One of Pat’s newest prospects at Three Plain Bays. Photo by Holly Covey

Here’s the second half of my visit to Three Plain Bays; an interview with Pat Dale, owner of the resale barn that specializes in off-track Thoroughbreds.

Q: When did you start to sell horses from the track? 

Pat: “30 years ago  or so.”

Q: How did you get into the racehorse end of the horse business?

Pat: “Like a lot of young ladies of my generation, we were drawn to galloping horses and breaking 2-year-olds, as well sales prepping horses. The jobs were plentiful and fun. I worked as farm manager for the late Del Carroll, Sr., a well-known and respected race horse trainer of note (Clever Trick, Bee Bee Bee ) and I sometimes was asked to sell a race horse on to a new career.”

Q:  Who was an influence on your career with horses?

Pat: “Jill Willcox, for whom I was a working student for many years, taught me to keep my mouth shut and watch;  just really watch a horse move… and there were a myriad of others. You always glean a few nuggets from everyone you work for, coming away with good ideas and things to avoid.”

Just a day off the racetrack, this lovely chestnut was enjoying his grassy turnout. Photo by Holly Covey

Q: With regard to conformation and movement what things do you love to see and what things are deal-killers — what can you live with and what is a no-no?

Pat: “I like a balanced horse, one you look at and the symmetry and harmony of how  the whole package works just strikes a cord with my minds’ eye. Its never just one thing, like color or size. I do like correct, as in all four legs facing the same direction, and while a bit over at the knee is OK,  not back of the knee.  A kind, interested eye and a fabulous walk do it for me every time. If they can walk with a huge over track and swing through their hips, they can trot and canter for sure.

I can’t live with chipped knees or ugly, huge blemishes or a blind eye. While the horse may be sound, it’s a deal breaker for a re-seller. I also don’t like stall walkers, it’s a heart breaking obsessive compulsion that’s so tough physically on the horse. Cribbers, I can deal with, if its just that fabulous of a horse — sometimes you can get a buyer to overlook it. Hooves — gotta have a foot that can be worked with.”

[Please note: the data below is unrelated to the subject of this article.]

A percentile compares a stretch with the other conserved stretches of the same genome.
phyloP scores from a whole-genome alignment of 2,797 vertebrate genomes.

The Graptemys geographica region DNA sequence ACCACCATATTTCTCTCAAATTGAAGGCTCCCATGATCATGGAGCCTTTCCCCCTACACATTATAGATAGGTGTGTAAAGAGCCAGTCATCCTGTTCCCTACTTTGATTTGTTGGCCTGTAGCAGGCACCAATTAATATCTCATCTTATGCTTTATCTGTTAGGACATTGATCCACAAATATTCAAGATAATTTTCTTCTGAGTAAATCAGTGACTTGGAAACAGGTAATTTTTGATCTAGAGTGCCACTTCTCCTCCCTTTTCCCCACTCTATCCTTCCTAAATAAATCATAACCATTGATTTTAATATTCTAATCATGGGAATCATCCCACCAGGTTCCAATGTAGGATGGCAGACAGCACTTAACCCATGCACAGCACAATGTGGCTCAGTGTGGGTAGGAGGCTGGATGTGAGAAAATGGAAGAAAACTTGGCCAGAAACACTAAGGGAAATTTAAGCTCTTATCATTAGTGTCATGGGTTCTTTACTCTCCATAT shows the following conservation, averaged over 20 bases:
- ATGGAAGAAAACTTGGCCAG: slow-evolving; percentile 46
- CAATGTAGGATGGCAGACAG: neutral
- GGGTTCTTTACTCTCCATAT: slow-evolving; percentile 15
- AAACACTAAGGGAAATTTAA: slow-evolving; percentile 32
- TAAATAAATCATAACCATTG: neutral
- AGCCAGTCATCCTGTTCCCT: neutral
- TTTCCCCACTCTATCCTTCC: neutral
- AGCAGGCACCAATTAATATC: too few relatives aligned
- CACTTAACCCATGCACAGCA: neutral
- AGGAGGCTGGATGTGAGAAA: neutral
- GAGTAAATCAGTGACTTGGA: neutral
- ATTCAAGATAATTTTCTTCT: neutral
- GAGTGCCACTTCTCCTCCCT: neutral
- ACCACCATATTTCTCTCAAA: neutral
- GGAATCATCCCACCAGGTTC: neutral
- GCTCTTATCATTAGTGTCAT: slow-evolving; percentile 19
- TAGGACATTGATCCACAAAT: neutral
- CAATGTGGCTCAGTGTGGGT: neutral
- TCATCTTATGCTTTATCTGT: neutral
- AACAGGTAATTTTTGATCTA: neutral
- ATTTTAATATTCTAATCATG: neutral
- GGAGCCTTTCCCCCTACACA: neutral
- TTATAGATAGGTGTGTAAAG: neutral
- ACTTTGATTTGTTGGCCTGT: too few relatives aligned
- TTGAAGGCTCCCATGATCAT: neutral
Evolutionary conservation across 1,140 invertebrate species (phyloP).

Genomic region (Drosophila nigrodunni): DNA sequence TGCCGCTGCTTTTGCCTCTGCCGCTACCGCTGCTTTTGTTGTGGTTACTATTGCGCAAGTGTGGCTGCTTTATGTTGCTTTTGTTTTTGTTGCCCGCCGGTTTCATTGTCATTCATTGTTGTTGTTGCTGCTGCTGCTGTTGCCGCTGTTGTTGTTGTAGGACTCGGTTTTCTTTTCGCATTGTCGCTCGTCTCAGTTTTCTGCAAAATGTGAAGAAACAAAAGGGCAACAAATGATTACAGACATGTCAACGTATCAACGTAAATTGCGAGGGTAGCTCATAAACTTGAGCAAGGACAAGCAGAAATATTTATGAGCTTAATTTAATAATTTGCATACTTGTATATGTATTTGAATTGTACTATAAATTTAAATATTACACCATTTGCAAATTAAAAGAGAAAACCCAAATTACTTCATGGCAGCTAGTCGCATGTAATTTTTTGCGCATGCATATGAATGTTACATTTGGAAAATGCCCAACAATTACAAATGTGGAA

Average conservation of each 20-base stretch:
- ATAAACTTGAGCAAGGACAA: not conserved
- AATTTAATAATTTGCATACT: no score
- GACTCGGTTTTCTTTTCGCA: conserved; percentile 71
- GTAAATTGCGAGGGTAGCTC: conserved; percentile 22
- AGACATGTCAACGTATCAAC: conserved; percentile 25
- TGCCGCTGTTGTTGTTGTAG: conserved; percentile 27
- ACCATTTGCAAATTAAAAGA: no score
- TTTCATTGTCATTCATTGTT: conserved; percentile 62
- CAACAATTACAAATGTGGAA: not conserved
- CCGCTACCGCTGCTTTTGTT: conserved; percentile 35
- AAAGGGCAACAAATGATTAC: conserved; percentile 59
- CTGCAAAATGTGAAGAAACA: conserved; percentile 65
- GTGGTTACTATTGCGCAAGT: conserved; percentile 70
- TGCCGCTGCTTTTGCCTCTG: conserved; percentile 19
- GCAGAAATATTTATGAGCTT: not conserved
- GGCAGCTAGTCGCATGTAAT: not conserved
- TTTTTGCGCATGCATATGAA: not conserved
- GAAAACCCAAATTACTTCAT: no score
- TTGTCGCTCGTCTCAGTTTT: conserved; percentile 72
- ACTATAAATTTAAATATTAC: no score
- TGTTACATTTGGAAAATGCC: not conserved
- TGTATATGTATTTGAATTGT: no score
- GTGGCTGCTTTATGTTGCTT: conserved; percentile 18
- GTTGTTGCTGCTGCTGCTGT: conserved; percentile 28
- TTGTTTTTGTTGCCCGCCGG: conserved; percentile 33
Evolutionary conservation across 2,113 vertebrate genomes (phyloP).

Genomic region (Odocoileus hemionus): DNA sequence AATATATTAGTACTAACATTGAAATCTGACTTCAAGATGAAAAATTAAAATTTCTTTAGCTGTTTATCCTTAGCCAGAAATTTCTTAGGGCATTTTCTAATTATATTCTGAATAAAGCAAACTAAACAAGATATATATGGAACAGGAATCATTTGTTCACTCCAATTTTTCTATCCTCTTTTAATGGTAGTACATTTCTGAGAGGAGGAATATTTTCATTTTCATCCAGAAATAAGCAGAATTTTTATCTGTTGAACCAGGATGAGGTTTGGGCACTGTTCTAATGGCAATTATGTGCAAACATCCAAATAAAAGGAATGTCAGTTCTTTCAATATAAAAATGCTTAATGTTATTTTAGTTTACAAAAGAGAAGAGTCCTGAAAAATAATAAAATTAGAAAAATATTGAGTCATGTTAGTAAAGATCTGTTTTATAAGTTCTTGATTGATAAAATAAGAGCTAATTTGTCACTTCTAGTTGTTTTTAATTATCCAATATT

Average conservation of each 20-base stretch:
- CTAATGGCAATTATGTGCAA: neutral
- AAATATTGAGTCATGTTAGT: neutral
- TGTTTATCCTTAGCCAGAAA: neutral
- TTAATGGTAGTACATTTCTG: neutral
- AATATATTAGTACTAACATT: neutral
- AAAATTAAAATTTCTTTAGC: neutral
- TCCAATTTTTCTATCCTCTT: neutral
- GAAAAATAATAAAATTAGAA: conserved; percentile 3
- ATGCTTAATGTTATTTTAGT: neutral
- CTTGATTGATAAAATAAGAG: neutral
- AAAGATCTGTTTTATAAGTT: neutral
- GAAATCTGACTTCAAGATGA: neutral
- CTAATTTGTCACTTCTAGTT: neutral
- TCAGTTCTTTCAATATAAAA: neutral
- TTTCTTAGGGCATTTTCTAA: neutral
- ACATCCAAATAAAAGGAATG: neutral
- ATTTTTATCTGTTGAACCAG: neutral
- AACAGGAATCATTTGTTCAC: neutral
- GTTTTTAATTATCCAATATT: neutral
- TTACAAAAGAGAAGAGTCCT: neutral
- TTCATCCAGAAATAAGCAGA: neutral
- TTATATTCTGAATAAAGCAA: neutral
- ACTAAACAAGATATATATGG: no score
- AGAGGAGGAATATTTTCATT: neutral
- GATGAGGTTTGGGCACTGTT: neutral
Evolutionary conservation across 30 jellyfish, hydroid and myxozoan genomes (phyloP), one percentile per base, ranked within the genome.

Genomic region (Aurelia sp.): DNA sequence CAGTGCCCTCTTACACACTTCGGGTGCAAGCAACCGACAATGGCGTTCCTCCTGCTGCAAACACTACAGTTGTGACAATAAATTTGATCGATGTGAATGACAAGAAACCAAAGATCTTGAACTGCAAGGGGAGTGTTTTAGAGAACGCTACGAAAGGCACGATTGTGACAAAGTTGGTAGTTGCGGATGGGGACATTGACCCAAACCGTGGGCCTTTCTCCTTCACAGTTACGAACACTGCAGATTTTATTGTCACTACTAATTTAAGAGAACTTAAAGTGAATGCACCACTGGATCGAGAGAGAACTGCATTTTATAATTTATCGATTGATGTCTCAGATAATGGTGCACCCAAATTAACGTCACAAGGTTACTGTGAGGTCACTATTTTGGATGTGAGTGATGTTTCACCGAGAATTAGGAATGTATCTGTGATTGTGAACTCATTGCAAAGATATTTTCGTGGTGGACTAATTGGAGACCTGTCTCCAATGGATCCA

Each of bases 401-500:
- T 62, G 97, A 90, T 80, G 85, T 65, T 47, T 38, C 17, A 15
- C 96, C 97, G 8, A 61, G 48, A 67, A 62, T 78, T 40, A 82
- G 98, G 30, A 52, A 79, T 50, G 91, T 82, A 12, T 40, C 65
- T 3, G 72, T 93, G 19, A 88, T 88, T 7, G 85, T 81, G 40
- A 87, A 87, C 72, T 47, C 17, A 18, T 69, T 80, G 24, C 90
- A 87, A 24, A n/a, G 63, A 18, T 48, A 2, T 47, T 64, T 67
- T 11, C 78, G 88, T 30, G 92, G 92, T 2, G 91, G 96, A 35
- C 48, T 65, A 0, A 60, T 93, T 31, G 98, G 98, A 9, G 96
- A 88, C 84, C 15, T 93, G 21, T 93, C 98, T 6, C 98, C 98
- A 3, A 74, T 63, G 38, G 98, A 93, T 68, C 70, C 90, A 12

Q: What are some things about OTTB’s you think people ought to know, but no one is telling them?

Pat: “It’s the ‘T.J. Maxx’ of horse shopping! Every size, shape, and color combination you can dream up, all packaged in the best, most affordable athlete in the world! Today’s warmbloods have so much Thoroughbred in them now, why not keep your dollar in the USA, and buy a Thoroughbred. Hands down, more heart, the mental ability to train, and a horse who likes a job with stamina and physical toughness you can’t make. The myths about being high-strung, hard to re-train,  or having bad feet, or bad minds are so bogus. There are just as many bad as good horses in every breed, not just Thoroughbreds.”

 Q: What was your take on the very public Retired Racehorse Retraining Project this winter? (Pat was the owner of the winning horse, Brazilian Wedding)

Pat:  “My experience with the RRTC was interesting. Steuart and Erin Pittman were able to actually put legs under a project so many of us had thought about, but never got off our butts to make work. It was a whirlwind, though, with only five weeks, essentially from zero to 60 m.p.h., for these horses to acclimate to new living conditions, changes in shoeing, daily routines and diets. That’s hard on horses.

For instance, Kerry Blackmer went  through four different types of feed for Four X The Trouble  (Tempyst) and Tiffany Catledge had to deal with hoof abscesses on one of her horses. Brazilian Wedding had a 10-hour van ship (from Maryland to North Carolina) each way, and a different climate to deal with.

In retrospect, I would have liked to have had the horses go (into training) for a longer time period, and an opportunity to know more about the trainers and where the horses were going to live. I had no idea my mare was going so far away where I couldn’t visit her. We all paid for their training, board, and shoe/vet expenses, so it was not gratis.

I have sold about 11 horses since the challenge was over, but so far only one client was even familiar with the program. Nor has it brought any new horses to my barn for resale. I pretty much deal with a few trainers I am comfortable with, and they trust me.

I just wanted to showcase how well an OTTB can do once off the track and in a new job. I am still not clear about where the RRTP is going, and if it is to encourage race trainers or owners to send/pay for horses going out to professionals for re-sale. Which in my mind is not cost effective nor will encourage people to buy OTTB’s. It’s a double edged sword. While I want new, more educated customers, I do not want newbie, starry-eyed buyers who do not have the riding skills to work alone with a green OTTB.

My hope is to keep the public informed about how awesome these horses are, and train people how to buy a horse, absorb some knowledge about conformation, understand why an OTTB is the way it is from track life, how to let down and acclimate the horse, and what soundness issues you can live with and resolve.”

Thanks Pat for your candor and information!

Holly